This finding is known as the too many toes sign and indicates tibialis posterior tendon (TPT) dysfunction. The patient presents subacutely with nontraumatic, degenerative inflammation of the TPT, which causes pain initially, edema below the medial malleolus, and loss of the medial longitudinal arch. This presentation is commonly seen in patients with acquired flatfoot, resulting in heal valgus and forefoot abduction. As a result, the posterior tibiocalcaneal angle, the angle formed by the heel and the longitudinal axis of the lower leg, is increased. Posterior tibial strength is decreased, so the patient cannot invert her foot effectively nor can she raise her body for the single heel raise test.1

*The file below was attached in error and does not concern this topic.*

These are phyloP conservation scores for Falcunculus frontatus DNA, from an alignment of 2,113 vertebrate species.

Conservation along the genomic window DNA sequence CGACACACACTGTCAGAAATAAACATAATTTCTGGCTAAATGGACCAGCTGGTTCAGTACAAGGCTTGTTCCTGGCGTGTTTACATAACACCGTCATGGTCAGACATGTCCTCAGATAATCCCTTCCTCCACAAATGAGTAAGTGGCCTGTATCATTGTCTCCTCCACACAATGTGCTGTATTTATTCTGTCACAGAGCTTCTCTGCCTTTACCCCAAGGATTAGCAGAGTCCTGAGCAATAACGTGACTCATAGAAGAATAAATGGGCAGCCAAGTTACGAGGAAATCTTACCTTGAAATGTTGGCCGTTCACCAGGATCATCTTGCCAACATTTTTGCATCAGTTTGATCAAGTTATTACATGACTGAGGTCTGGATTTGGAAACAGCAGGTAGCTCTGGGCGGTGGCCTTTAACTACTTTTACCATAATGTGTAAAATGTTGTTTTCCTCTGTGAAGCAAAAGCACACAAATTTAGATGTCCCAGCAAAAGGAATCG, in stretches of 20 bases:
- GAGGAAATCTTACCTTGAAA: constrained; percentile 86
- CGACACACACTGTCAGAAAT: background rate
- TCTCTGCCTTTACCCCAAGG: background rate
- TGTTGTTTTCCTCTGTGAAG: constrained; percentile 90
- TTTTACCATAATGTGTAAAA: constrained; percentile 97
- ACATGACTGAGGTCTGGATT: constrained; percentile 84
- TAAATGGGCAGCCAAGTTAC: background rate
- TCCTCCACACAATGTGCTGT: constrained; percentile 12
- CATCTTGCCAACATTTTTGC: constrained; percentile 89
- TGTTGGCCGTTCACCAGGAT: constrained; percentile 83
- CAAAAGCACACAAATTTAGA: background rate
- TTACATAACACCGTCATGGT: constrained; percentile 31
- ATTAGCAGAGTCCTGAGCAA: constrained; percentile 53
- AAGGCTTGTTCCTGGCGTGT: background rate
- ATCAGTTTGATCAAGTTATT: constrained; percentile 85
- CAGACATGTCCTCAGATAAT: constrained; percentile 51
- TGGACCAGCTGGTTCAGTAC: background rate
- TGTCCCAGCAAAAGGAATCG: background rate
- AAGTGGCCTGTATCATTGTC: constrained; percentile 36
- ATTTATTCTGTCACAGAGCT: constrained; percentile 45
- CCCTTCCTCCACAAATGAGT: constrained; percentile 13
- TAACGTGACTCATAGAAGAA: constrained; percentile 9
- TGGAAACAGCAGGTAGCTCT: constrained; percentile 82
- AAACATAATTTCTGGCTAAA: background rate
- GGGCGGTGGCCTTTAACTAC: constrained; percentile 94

- More toes seen lateral to the heel from a posterior view.
1. Lee MS, Vanore JV, Thomas JL, et al. Diagnosis and treatment of adult flatfoot. J Foot Ankle Surg 2005;44:78-113.
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Seminars in Medical Practice
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